An Aboriginal family left devastated more than four decades after seven of their children were removed in the 50s and 60s are now asking the High Court to appeal a decision ordering them to pay the WA government’s legal costs following an unsuccessful Stolen Generations test case.
In the absence of any national or state-based compensation scheme for victims of the Stolen Generations, Donald and Sylvia Collard took their claim for damages to the WA Supreme Court in 2013, saying the state had breached its fiduciary duty in forcibly removing their children.
The Collards had seven of their children taken from them from 1958 to 1961 and placed in the ‘care’ of the Child Welfare Department, where they were separated into state homes.
The test case was the first of its kind in Western Australia and was significant for other Stolen Generations victims in the state who have waited a lifetime for full reparations.
Apart from damages, the Collards told the court they “wanted answers”. One daughter, taken from a hospital when she was only six months old, said she wanted “some explanation why I was taken as a little baby and why my life turned out the way it did because of this”.
Justice Janine Pritchard said in the judgement “there is no doubt that all the children, and Don and Sylvia, have been deeply scarred by their separation, by the fracturing of their family relationships and by their disconnection from their Aboriginal culture”.
But in April 2013, Judge Pritchard ruled against the Collards in a 410-page judgement, saying “the evidence leads to the conclusion that the state was not, and is not, subject to the fiduciary duties alleged by the plaintiffs”.
"Even if the state was subject to those duties, the plaintiffs did not establish that the state breached those duties, other than in relation to a decision which was made in November 1959 not to return Ellen to Don and Sylvia's care,” Judge Pritchard said.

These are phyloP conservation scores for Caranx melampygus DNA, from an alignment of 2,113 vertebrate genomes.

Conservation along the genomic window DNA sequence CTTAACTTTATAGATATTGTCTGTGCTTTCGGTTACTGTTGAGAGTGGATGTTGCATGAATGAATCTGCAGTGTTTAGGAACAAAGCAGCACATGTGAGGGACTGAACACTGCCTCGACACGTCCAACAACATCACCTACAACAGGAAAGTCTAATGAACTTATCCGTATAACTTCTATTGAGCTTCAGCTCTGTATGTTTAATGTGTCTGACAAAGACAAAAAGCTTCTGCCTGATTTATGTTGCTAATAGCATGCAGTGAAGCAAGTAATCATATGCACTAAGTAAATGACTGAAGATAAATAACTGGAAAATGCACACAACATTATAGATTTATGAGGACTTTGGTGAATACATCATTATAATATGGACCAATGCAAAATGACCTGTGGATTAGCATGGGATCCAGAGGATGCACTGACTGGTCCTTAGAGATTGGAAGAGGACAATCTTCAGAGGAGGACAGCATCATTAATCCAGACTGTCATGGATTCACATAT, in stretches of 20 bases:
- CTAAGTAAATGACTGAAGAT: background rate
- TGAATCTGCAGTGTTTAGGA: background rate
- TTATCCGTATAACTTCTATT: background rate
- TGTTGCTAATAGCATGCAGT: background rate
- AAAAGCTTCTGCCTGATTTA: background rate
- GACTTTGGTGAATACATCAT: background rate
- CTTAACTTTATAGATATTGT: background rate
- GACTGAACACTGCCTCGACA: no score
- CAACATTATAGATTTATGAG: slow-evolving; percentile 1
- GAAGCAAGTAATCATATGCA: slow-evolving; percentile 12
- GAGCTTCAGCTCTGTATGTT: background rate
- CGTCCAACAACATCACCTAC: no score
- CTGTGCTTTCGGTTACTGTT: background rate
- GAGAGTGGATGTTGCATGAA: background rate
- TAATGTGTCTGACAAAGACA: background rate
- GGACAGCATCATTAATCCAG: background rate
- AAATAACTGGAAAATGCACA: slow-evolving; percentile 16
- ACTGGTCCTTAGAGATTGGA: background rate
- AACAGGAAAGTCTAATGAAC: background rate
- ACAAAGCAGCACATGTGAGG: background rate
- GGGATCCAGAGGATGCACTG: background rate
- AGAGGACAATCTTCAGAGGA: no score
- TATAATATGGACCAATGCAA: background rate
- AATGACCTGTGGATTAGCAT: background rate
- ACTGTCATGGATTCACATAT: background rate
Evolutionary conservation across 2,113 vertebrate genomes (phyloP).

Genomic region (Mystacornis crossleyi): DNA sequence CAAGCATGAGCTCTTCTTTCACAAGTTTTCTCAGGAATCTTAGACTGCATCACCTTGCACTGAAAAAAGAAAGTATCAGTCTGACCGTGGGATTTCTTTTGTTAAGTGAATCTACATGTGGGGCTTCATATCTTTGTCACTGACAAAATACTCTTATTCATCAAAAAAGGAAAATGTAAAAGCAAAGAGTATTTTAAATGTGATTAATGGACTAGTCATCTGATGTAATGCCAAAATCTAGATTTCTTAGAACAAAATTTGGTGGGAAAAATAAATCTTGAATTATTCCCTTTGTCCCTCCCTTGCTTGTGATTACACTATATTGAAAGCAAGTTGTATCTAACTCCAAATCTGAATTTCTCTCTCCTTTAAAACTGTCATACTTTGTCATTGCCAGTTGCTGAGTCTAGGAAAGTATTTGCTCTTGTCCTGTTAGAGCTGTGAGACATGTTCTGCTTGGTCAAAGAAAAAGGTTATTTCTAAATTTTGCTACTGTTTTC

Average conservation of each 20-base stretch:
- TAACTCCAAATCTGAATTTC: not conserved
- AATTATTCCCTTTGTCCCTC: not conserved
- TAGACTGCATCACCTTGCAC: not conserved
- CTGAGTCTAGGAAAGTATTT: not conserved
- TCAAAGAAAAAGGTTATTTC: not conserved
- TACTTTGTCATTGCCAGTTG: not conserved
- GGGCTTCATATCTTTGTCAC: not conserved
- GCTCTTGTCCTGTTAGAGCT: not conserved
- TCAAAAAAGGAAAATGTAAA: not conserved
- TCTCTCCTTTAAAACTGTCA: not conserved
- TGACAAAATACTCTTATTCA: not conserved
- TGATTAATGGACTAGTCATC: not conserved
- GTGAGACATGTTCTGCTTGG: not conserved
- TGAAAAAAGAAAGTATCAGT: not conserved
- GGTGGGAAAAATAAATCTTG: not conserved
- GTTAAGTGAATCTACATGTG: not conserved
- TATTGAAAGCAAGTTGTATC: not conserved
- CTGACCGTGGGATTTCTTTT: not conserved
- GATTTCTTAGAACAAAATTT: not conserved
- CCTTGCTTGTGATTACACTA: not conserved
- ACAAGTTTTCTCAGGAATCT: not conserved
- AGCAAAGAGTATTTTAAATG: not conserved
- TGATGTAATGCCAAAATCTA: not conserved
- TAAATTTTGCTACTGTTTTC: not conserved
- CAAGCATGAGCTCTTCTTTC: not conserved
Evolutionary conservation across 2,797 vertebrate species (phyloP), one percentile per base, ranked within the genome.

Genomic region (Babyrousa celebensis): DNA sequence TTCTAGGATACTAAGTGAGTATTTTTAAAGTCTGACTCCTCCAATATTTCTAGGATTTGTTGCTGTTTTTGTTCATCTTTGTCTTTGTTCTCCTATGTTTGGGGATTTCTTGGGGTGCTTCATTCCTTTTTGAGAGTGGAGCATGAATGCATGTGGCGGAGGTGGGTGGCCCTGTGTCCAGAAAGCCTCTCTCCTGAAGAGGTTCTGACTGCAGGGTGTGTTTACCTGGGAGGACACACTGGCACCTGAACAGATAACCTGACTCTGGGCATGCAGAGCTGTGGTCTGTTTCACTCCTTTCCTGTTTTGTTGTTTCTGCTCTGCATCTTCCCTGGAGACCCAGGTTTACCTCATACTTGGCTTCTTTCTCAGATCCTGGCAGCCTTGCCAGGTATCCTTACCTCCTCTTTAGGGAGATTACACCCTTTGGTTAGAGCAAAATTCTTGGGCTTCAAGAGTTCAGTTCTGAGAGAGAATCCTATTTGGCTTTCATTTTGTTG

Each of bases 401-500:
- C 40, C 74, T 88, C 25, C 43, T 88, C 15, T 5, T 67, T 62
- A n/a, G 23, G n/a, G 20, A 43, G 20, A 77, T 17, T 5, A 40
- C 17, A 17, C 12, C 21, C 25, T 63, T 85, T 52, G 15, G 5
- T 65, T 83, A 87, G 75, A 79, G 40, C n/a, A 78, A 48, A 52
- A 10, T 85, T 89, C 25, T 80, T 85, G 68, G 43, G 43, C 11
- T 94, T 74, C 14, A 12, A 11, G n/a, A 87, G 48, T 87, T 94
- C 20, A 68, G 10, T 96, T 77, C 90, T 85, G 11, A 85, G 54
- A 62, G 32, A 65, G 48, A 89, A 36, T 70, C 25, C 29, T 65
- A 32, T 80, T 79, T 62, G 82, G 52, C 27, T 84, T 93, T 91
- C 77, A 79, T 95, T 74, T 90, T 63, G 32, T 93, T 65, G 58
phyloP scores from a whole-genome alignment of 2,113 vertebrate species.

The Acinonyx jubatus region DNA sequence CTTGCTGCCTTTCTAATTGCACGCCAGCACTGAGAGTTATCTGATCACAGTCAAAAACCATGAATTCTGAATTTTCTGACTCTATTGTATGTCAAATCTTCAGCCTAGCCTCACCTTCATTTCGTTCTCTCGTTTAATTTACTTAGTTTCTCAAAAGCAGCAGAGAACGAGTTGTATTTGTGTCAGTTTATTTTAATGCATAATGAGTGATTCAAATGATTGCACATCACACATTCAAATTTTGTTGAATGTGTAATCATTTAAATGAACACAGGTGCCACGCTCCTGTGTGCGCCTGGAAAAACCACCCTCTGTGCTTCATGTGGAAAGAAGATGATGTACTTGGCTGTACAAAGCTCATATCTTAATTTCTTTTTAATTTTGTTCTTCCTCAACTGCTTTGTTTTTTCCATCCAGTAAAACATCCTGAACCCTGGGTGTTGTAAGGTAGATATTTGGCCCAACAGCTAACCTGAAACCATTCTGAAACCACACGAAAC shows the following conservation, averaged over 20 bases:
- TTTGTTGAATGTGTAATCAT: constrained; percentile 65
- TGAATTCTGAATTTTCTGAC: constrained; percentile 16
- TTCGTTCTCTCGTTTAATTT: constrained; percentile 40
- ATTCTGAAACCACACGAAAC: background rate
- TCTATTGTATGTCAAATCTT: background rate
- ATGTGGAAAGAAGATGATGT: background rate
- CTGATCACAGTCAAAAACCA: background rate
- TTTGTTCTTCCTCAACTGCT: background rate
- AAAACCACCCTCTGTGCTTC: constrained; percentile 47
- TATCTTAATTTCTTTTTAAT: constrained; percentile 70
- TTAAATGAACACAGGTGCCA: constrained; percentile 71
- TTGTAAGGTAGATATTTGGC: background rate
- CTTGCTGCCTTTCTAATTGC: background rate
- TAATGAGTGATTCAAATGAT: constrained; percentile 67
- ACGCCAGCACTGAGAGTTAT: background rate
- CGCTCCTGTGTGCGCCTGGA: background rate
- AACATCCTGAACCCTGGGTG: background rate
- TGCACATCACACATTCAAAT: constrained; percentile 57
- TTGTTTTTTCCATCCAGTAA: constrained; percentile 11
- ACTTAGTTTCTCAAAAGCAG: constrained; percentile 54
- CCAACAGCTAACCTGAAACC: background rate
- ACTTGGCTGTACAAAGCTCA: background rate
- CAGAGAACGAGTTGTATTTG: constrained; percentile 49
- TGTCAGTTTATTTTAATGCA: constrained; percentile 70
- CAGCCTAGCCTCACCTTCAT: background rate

It was a devastating decision for the family, with father Don Collard telling NITV at the time it had made him “bitter”.
Judge Pritchard ruled against the usual practice of the unsuccessful party covering the costs of the successful party, saying that the Collard’s case was “rare and exceptional” and they wouldn’t have to pay the WA government’s legal costs.
The WA government successfully appealed that decision this year, which could run into the tens of thousands of dollars.
The Aboriginal Legal Service of Western Australia and the Human Rights Law Resource Centre last week said it had asked the High Court for permission to appeal.
The Human Rights Law Centre’s Ruth Barson said the WA government’s appeal on costs had added “salt to the wounds” to an already devastating decision.
“Legal cases on issues of public importance, like redress for past policies of forced removal, are an important part of our legal system. While appropriate safeguards around litigation are vital, the ability to bring cases of public importance should not be restricted to the wealthy,” said Ms Barson.
“Losing such a significant case was devastating for the Collards, so being left with the Government’s hefty legal bill is just like adding salt to their wounds.”
Aboriginal Legal Service of WA CEO Dennis Eggington said the test case was critically important and that Aboriginal people shouldn’t be threatened by the prospect of huge legal costs on their path to justice.
“Families who had their children stolen, or people who were forcibly removed and grew up away from their families, suffered and continue to suffer tremendous grief. The Collards’ case was about shedding light on this grief, and achieving some sense of justice,” said Mr Eggington.
“Aboriginal people should have access to justice – particularly on such important public interest matters. Aboriginal people bringing important public interest legal cases shouldn’t face the threat of enormous legal costs being awarded against them.”
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